Alice was walking down the street. When she saw Bob on the other side, she shouted: “
Hi, Alice!” responded Bob from afar and they both hurried to meet in the middle of the street.
Bob! Why didn't you shout back when I said hello?” asked Alice, apparently a bit annoyed.
Bob, surprised, defended himself: “
What? But I did. I said 'Hi, Alice!'”.
Alice smiled. “
Oh, I see. You were too quiet. To shout, you must speak in uppercase!”
Ah, OK. No, wait. I said 'Hi', which has an uppercase letter, see?”
That makes no difference. The whole word must be in uppercase, LIKE THIS. Words that are entirely in uppercase are twice as loud as normal words.”
Your shouting is only twice as loud as normal?” laughed Bob. “
That's not very much.”
Just you wait!” responded Alice and produced a terrible high-pitched squeal: “
How did you do that?”
You just have to add asterisks. All words between them are three times louder.”
Cool. Let's see who can shout louder!” proposed Bob and screamed: “
*AAA aaa* a a aargh!”
Alice countered: “
I won!” exclaimed Bob. “
I used three normal words, one word that was thrice as loud, and one that was six times as loud. You could say I scored 1+1+1+3+6=12 loudness points.”
No, you've got it all wrong. You have to count the average, not the sum. So you only scored 2.4 points. And I scored 3, so I won!” concluded Alice.
You are given several sentences. Your task is to find the loudest one.
The first line of the input file contains an integer t specifying the number of test cases. Each test case is preceded by a blank line.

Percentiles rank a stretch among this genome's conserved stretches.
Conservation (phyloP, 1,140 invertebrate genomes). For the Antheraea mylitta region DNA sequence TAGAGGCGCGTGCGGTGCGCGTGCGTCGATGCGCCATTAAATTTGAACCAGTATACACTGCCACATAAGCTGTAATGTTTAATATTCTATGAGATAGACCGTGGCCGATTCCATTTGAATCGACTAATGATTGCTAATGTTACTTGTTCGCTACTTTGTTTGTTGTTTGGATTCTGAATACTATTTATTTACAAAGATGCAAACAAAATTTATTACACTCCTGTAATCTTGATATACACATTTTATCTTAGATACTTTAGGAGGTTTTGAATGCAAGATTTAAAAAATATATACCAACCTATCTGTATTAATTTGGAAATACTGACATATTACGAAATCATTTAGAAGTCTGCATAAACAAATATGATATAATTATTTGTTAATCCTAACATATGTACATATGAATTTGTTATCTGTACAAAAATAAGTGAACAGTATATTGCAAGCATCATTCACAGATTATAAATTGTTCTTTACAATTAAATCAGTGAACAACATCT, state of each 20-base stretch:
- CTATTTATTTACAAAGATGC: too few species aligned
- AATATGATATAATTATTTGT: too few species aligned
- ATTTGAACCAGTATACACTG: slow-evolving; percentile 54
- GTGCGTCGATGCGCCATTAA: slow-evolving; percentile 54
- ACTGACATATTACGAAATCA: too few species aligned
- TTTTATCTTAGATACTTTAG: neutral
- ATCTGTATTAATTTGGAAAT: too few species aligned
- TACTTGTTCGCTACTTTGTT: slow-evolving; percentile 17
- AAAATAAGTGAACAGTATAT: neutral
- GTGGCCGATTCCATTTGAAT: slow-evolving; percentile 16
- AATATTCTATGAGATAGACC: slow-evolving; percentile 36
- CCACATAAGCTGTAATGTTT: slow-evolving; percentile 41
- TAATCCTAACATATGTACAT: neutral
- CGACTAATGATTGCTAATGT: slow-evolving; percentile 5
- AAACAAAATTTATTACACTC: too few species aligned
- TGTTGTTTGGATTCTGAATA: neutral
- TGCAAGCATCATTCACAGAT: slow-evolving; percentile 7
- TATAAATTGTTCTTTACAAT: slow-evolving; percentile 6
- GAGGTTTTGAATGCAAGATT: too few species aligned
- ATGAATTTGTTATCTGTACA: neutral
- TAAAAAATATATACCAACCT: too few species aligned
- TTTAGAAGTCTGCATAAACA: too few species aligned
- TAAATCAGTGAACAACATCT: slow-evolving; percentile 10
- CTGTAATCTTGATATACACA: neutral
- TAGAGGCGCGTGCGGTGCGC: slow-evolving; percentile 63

The first line of each test case contains an integer n (1 ≤ n ≤ 100), the number of sentences. Each of the following n lines contains one sentence. Each line is at most 500 characters long.
A word is a maximal non-empty sequence of consecutive upper- and lowercase letters of the English alphabet. Words in a sentence are separated by spaces ( ), punctuation (
,.:;'"!?-) and asterisks (
*). No other characters appear in the input. Each sentence contains at least one word. There is an even number of asterisks in each sentence. The input file for the easy subproblem S1 contains no asterisks.
For each test case, output one line with a single integer – the index of the loudest sentence (i.e., the one whose average word loudness is the highest), counting from 1. If there are multiple sentences tied for being the loudest, output the smallest of their indices.
2 2 HELLO, BOB! Hi, Alice! 4 *AAA aaa* a a aargh! *aaaaa* *note*that asterisks do not*nest*** * * THIS IS NOT BETWEEN ASTERISKS * *